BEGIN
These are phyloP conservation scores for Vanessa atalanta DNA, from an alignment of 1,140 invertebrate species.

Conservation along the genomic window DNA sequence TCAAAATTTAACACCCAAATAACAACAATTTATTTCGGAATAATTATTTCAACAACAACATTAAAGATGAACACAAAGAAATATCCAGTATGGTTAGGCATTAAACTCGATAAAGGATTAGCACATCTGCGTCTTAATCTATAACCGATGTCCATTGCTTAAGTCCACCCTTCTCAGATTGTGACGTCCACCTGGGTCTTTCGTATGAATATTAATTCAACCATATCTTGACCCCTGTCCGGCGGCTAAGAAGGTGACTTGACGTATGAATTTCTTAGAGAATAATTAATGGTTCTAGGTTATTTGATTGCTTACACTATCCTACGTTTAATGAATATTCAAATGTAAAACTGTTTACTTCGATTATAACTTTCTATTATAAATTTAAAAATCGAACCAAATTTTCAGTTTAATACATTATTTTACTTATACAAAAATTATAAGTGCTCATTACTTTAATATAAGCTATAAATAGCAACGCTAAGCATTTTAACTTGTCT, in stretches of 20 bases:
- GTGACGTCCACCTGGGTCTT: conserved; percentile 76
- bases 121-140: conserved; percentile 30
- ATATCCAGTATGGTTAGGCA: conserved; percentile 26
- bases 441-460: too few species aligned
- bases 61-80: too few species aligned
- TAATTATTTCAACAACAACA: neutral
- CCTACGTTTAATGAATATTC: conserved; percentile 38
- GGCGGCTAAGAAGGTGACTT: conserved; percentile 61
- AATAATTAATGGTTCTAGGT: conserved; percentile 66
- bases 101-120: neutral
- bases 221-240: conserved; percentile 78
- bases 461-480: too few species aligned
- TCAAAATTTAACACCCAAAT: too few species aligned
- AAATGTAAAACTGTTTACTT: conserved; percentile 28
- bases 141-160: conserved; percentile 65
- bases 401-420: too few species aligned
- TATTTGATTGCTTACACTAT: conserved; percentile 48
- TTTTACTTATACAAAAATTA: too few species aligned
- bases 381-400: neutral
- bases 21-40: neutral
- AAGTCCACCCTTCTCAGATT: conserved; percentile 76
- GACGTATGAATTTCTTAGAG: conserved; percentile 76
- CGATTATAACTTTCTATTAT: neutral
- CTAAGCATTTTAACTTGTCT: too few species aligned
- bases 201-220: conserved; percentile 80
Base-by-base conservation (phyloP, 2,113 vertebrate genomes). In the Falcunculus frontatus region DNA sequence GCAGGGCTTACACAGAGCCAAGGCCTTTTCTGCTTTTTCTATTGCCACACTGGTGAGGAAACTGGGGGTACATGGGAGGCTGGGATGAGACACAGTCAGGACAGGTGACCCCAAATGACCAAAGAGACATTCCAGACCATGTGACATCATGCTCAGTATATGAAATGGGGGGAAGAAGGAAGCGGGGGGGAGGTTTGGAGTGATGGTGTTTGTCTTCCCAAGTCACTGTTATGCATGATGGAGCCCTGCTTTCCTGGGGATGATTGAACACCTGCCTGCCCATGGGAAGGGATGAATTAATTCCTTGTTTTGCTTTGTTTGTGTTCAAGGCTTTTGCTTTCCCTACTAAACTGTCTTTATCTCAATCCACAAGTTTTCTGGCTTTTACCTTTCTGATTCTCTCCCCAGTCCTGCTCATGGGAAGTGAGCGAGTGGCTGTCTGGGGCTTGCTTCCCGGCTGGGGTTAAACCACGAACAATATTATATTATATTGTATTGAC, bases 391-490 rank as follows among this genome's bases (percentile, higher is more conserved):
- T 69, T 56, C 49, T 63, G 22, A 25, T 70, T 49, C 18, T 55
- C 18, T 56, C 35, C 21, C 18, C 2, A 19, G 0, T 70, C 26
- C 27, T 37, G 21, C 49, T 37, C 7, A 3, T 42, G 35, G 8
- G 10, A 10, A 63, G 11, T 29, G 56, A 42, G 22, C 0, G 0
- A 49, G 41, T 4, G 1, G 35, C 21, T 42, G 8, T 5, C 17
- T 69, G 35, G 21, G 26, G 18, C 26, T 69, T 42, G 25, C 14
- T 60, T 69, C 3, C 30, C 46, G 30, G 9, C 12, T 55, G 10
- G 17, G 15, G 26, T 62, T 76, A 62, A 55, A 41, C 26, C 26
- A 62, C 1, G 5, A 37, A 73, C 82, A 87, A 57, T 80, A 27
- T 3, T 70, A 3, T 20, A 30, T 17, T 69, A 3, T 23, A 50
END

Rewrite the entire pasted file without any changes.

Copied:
These are phyloP conservation scores for Vanessa atalanta DNA, from an alignment of 1,140 invertebrate species.

Conservation along the genomic window DNA sequence TCAAAATTTAACACCCAAATAACAACAATTTATTTCGGAATAATTATTTCAACAACAACATTAAAGATGAACACAAAGAAATATCCAGTATGGTTAGGCATTAAACTCGATAAAGGATTAGCACATCTGCGTCTTAATCTATAACCGATGTCCATTGCTTAAGTCCACCCTTCTCAGATTGTGACGTCCACCTGGGTCTTTCGTATGAATATTAATTCAACCATATCTTGACCCCTGTCCGGCGGCTAAGAAGGTGACTTGACGTATGAATTTCTTAGAGAATAATTAATGGTTCTAGGTTATTTGATTGCTTACACTATCCTACGTTTAATGAATATTCAAATGTAAAACTGTTTACTTCGATTATAACTTTCTATTATAAATTTAAAAATCGAACCAAATTTTCAGTTTAATACATTATTTTACTTATACAAAAATTATAAGTGCTCATTACTTTAATATAAGCTATAAATAGCAACGCTAAGCATTTTAACTTGTCT, in stretches of 20 bases:
- GTGACGTCCACCTGGGTCTT: conserved; percentile 76
- bases 121-140: conserved; percentile 30
- ATATCCAGTATGGTTAGGCA: conserved; percentile 26
- bases 441-460: too few species aligned
- bases 61-80: too few species aligned
- TAATTATTTCAACAACAACA: neutral
- CCTACGTTTAATGAATATTC: conserved; percentile 38
- GGCGGCTAAGAAGGTGACTT: conserved; percentile 61
- AATAATTAATGGTTCTAGGT: conserved; percentile 66
- bases 101-120: neutral
- bases 221-240: conserved; percentile 78
- bases 461-480: too few species aligned
- TCAAAATTTAACACCCAAAT: too few species aligned
- AAATGTAAAACTGTTTACTT: conserved; percentile 28
- bases 141-160: conserved; percentile 65
- bases 401-420: too few species aligned
- TATTTGATTGCTTACACTAT: conserved; percentile 48
- TTTTACTTATACAAAAATTA: too few species aligned
- bases 381-400: neutral
- bases 21-40: neutral
- AAGTCCACCCTTCTCAGATT: conserved; percentile 76
- GACGTATGAATTTCTTAGAG: conserved; percentile 76
- CGATTATAACTTTCTATTAT: neutral
- CTAAGCATTTTAACTTGTCT: too few species aligned
- bases 201-220: conserved; percentile 80
Base-by-base conservation (phyloP, 2,113 vertebrate genomes). In the Falcunculus frontatus region DNA sequence GCAGGGCTTACACAGAGCCAAGGCCTTTTCTGCTTTTTCTATTGCCACACTGGTGAGGAAACTGGGGGTACATGGGAGGCTGGGATGAGACACAGTCAGGACAGGTGACCCCAAATGACCAAAGAGACATTCCAGACCATGTGACATCATGCTCAGTATATGAAATGGGGGGAAGAAGGAAGCGGGGGGGAGGTTTGGAGTGATGGTGTTTGTCTTCCCAAGTCACTGTTATGCATGATGGAGCCCTGCTTTCCTGGGGATGATTGAACACCTGCCTGCCCATGGGAAGGGATGAATTAATTCCTTGTTTTGCTTTGTTTGTGTTCAAGGCTTTTGCTTTCCCTACTAAACTGTCTTTATCTCAATCCACAAGTTTTCTGGCTTTTACCTTTCTGATTCTCTCCCCAGTCCTGCTCATGGGAAGTGAGCGAGTGGCTGTCTGGGGCTTGCTTCCCGGCTGGGGTTAAACCACGAACAATATTATATTATATTGTATTGAC, bases 391-490 rank as follows among this genome's bases (percentile, higher is more conserved):
- T 69, T 56, C 49, T 63, G 22, A 25, T 70, T 49, C 18, T 55
- C 18, T 56, C 35, C 21, C 18, C 2, A 19, G 0, T 70, C 26
- C 27, T 37, G 21, C 49, T 37, C 7, A 3, T 42, G 35, G 8
- G 10, A 10, A 63, G 11, T 29, G 56, A 42, G 22, C 0, G 0
- A 49, G 41, T 4, G 1, G 35, C 21, T 42, G 8, T 5, C 17
- T 69, G 35, G 21, G 26, G 18, C 26, T 69, T 42, G 25, C 14
- T 60, T 69, C 3, C 30, C 46, G 30, G 9, C 12, T 55, G 10
- G 17, G 15, G 26, T 62, T 76, A 62, A 55, A 41, C 26, C 26
- A 62, C 1, G 5, A 37, A 73, C 82, A 87, A 57, T 80, A 27
- T 3, T 70, A 3, T 20, A 30, T 17, T 69, A 3, T 23, A 50